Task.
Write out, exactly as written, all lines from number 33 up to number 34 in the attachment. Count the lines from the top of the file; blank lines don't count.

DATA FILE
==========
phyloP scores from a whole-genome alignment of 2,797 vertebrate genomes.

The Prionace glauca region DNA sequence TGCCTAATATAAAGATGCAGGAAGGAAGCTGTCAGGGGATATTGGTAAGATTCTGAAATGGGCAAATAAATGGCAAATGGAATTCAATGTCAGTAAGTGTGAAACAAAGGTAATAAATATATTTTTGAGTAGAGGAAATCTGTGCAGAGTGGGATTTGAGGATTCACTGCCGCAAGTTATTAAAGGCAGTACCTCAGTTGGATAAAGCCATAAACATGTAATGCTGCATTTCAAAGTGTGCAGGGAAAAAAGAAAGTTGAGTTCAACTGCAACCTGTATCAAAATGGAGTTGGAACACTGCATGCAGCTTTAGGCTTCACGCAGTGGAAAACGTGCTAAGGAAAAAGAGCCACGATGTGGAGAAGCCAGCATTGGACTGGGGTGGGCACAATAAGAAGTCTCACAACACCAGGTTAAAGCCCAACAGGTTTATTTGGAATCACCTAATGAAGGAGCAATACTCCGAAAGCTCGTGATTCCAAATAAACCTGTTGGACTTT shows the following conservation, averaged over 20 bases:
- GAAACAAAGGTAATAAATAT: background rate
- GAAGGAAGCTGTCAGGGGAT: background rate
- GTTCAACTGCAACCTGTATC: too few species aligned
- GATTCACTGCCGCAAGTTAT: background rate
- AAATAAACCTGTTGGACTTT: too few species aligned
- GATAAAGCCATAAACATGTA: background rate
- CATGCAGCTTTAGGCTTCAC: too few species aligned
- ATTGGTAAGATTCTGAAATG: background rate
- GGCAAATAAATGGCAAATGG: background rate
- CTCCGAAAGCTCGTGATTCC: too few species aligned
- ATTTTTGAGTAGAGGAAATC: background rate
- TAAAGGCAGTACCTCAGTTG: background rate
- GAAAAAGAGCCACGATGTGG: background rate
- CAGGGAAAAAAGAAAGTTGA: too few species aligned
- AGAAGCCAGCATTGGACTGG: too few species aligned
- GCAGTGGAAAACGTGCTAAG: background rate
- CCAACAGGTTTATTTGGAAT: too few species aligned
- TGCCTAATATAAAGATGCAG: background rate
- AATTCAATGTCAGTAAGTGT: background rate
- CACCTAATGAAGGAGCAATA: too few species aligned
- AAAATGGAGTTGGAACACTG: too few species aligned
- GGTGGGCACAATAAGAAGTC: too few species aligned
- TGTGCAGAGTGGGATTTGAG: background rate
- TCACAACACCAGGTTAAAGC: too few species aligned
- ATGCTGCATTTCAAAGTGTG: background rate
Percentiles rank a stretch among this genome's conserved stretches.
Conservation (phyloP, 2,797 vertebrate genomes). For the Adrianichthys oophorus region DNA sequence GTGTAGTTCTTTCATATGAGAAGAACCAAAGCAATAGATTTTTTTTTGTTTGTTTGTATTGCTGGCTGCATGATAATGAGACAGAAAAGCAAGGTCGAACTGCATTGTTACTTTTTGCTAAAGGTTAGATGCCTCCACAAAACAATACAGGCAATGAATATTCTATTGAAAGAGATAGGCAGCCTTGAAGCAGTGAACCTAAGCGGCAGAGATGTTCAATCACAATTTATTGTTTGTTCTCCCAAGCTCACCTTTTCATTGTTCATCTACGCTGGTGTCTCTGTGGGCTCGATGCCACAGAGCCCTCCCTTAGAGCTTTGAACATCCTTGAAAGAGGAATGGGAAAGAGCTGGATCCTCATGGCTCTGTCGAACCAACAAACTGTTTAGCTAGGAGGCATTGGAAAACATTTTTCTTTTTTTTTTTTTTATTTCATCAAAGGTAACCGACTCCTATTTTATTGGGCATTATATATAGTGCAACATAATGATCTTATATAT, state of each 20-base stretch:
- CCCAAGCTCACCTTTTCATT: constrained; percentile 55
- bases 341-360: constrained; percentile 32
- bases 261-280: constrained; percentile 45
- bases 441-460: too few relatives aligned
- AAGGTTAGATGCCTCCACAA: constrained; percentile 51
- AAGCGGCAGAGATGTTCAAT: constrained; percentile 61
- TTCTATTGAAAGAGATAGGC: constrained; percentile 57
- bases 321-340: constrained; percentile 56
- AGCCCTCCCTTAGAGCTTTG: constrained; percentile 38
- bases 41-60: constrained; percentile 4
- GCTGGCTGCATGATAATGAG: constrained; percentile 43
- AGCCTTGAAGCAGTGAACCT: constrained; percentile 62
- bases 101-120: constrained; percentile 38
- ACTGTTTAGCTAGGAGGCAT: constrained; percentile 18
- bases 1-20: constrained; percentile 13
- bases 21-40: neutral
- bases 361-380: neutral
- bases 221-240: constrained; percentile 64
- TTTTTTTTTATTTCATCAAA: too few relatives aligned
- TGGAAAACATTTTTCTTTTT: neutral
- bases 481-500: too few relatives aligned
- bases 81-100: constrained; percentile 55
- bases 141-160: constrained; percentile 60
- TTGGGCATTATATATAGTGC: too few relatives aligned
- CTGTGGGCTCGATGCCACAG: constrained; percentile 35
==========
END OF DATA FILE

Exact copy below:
- bases 441-460: too few relatives aligned
- AAGGTTAGATGCCTCCACAA: constrained; percentile 51